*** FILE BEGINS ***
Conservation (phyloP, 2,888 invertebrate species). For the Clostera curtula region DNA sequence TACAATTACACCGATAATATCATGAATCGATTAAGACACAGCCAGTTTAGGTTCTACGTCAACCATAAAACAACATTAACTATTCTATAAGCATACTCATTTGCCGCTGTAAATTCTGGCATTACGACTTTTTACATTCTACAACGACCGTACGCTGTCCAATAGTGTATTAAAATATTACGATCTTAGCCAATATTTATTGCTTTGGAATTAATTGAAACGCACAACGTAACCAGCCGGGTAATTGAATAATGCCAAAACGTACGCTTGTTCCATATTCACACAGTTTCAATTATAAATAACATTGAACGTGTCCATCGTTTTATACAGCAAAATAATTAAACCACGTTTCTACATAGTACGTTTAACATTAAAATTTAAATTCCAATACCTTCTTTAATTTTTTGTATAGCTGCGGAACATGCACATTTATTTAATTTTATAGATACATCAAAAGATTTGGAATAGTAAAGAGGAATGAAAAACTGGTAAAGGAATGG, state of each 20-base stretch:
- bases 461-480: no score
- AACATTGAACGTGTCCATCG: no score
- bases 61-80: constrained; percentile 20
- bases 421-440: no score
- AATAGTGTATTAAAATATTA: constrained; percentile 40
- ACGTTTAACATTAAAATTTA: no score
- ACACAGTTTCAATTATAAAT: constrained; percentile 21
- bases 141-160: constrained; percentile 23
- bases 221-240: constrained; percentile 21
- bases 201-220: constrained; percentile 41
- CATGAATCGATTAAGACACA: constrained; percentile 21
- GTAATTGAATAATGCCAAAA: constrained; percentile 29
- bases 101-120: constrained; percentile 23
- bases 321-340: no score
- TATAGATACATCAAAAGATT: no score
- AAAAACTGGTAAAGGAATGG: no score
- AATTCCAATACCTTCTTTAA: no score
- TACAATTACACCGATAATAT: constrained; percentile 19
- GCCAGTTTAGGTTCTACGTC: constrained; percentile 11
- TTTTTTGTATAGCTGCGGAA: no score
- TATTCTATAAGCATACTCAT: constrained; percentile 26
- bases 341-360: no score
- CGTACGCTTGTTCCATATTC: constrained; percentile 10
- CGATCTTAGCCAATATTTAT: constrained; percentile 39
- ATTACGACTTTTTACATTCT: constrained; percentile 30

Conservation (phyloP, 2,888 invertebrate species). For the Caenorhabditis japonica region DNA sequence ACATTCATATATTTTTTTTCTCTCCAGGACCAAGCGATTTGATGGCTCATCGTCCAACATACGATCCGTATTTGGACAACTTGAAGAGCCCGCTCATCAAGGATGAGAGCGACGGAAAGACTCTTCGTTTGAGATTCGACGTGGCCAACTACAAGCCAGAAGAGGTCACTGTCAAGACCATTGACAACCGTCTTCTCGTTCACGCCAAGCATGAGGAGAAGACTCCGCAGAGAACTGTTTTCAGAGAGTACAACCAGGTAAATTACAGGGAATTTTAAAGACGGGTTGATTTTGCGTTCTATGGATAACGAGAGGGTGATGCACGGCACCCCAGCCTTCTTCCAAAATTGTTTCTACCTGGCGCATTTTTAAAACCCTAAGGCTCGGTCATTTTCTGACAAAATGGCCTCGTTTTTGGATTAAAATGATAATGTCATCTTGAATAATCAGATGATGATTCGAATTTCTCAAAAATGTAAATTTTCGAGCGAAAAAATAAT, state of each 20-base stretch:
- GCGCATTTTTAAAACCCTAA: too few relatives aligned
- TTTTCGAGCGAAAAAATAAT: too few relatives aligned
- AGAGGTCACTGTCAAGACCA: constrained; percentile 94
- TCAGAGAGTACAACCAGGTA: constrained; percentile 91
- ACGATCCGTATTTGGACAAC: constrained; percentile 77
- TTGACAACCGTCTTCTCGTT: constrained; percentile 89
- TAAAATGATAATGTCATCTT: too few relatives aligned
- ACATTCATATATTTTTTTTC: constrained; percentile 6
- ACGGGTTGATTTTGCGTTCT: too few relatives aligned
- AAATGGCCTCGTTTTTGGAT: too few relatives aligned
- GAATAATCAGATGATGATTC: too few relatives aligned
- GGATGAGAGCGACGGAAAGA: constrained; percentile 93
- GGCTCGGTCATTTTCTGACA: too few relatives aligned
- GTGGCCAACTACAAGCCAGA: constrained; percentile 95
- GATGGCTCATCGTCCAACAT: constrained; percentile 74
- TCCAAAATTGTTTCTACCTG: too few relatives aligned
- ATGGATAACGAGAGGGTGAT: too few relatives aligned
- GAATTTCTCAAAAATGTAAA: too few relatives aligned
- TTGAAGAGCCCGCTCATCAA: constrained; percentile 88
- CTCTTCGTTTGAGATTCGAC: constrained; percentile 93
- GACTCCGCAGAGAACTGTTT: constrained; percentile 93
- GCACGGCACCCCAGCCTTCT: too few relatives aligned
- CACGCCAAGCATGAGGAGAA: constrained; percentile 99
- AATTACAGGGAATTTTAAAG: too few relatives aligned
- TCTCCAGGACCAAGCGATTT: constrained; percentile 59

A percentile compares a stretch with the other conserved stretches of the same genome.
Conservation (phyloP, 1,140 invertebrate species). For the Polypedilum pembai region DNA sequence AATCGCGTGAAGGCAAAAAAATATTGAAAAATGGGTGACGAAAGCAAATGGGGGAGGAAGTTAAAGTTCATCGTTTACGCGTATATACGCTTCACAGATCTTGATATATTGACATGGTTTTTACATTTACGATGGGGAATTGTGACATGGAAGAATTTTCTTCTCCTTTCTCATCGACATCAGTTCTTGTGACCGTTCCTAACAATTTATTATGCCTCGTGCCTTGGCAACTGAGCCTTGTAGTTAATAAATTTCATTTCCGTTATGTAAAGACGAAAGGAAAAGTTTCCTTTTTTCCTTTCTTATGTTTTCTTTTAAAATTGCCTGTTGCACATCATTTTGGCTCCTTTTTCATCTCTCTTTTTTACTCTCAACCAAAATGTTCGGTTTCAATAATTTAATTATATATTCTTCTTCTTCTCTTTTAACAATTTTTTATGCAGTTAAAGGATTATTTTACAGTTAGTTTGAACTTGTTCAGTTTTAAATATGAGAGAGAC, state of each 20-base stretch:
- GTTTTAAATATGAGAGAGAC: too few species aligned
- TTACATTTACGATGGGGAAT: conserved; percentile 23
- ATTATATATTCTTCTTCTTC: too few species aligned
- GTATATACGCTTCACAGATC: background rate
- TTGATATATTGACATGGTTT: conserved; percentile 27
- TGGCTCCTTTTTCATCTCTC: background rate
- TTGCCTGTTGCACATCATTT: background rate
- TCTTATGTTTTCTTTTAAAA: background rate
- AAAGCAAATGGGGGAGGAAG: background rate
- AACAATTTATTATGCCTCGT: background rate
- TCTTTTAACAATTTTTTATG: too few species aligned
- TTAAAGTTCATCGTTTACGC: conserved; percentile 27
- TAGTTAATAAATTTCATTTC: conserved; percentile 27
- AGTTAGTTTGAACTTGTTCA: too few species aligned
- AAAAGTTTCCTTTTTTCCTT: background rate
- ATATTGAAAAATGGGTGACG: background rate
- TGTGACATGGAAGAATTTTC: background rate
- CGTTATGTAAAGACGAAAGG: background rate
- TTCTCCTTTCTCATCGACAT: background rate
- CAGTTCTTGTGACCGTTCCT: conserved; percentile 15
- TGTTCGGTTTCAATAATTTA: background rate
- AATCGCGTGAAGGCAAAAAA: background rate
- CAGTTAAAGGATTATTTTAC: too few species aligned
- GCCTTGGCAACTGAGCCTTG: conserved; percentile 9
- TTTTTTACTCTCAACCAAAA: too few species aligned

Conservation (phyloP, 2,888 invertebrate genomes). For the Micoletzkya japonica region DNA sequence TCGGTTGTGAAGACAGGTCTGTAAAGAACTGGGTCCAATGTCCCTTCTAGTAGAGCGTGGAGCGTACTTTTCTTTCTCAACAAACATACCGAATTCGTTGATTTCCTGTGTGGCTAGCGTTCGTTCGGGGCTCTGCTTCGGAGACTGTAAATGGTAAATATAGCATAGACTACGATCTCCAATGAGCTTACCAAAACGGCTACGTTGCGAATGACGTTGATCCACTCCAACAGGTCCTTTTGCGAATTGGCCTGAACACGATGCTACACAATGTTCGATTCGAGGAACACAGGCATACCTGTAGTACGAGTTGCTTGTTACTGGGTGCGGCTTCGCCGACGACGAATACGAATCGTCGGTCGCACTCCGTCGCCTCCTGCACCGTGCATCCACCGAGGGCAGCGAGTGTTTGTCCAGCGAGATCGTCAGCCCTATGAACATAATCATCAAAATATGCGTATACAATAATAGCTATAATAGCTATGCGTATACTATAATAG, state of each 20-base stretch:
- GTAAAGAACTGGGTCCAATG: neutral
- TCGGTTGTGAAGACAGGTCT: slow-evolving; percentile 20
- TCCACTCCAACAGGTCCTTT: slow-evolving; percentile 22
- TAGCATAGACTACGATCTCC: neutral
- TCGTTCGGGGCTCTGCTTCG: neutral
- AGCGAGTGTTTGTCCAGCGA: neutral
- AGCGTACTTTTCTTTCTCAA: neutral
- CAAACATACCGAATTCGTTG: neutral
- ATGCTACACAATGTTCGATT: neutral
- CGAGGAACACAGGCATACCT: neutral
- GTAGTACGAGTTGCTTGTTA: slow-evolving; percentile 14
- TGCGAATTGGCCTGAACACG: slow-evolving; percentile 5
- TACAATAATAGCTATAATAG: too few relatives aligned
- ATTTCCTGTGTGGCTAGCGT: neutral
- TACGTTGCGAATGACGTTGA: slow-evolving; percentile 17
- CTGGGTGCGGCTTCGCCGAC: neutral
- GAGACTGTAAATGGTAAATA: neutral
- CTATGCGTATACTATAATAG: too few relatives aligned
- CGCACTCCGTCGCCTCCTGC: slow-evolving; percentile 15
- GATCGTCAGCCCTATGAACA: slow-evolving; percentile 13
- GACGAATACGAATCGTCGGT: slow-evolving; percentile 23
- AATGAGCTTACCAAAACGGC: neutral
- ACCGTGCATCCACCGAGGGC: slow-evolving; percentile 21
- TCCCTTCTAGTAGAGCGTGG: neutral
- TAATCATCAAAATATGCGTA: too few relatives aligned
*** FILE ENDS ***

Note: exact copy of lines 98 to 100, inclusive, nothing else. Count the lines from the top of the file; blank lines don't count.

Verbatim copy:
- CTATGCGTATACTATAATAG: too few relatives aligned
- CGCACTCCGTCGCCTCCTGC: slow-evolving; percentile 15
- GATCGTCAGCCCTATGAACA: slow-evolving; percentile 13